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Subarachnoid Catheter Placement After Wet Tap for Analgesia in Labor: Influence on the Risk of Headache in Obstetric Patients
  1. Sabry Ayad, M.D.,
  2. Yousef Demian, M.D.,
  3. Samer N Narouze, M.D. and
  4. John E Tetzlaff, M.D.
  1. From the Department of Anesthesiology, Fairview Hospital, Cleveland Clinic Health System, Cleveland, OH, and Center of Anesthesia Education at the Cleveland Clinic Foundation, Cleveland, OH.
  1. Reprint requests: John E. Tetzlaff, M.D., Center for Anesthesiology Education, E-30, The Cleveland Clinic Foundation, 9500 Euclid Avenue, Cleveland, OH 44195, USA. E-mail: tetzlaj{at}


Background and Objectives The incidence of postdural puncture headache (PDPH) after epidural wet tap for obstetric patients may be as high as 75%. We have studied how subsequent placement of a subarachnoid catheter immediately after confirmation of a wet tap, and leaving the catheter in place for 24 hours affects the incidence of PDPH.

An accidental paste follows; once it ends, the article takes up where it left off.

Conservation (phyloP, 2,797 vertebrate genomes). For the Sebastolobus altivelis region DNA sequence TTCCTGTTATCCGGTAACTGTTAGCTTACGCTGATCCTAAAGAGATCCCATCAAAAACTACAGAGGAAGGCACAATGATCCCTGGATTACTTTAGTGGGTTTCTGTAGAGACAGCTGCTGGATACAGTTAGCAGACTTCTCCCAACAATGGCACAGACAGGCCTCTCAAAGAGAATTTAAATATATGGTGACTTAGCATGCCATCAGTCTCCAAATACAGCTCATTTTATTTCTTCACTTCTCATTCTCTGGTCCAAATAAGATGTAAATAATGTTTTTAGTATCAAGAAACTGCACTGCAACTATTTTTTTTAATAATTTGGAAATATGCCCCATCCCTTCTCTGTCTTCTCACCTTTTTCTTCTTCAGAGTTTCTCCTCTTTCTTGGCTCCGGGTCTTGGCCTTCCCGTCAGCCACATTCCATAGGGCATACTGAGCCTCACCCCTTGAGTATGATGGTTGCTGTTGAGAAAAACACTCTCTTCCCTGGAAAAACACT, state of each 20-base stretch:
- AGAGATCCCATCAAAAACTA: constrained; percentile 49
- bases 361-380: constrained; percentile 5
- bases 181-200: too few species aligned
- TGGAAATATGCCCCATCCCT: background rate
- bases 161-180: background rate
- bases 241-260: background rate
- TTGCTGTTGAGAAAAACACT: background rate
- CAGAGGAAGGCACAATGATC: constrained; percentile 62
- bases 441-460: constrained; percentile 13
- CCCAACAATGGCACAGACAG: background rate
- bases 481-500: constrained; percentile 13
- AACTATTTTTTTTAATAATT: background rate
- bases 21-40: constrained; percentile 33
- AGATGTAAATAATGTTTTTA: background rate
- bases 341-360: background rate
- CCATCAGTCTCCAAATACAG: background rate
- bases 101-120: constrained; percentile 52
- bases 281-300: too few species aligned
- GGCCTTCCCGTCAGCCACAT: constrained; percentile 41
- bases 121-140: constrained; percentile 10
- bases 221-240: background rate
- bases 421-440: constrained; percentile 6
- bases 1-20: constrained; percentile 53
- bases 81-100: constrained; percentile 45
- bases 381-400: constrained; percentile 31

Methods Over a 5-year interval, 115 consecutive patients who had unintentional dural puncture were divided into 3 groups by consecutive assignment. Group A had an epidural catheter placed at another interspace. Group B had a subarachnoid catheter placed for labor analgesia that was removed immediately after delivery. Group C had a subarachnoid catheter that was left in place for 24 hours after delivery. Data were collected retrospectively. The incidence of PDPH and blood patch was compared between groups.

Results The overall incidence of PDPH was 46.9% and need for blood patch 36.5%, significantly less in both subarachnoid catheter groups, 31% in B and 3% in group C, compared with group A (PDPH 81%) (P < .001).

Conclusion Subarachnoid catheter placement after wet tap in obstetric patients reduces the PDPH rate and does so to a greater extent if left in place for 24 hours after delivery.

  • Anesthesia
  • Epidural
  • Wet tap
  • Postdural puncture headache
  • Subarachnoid catheter

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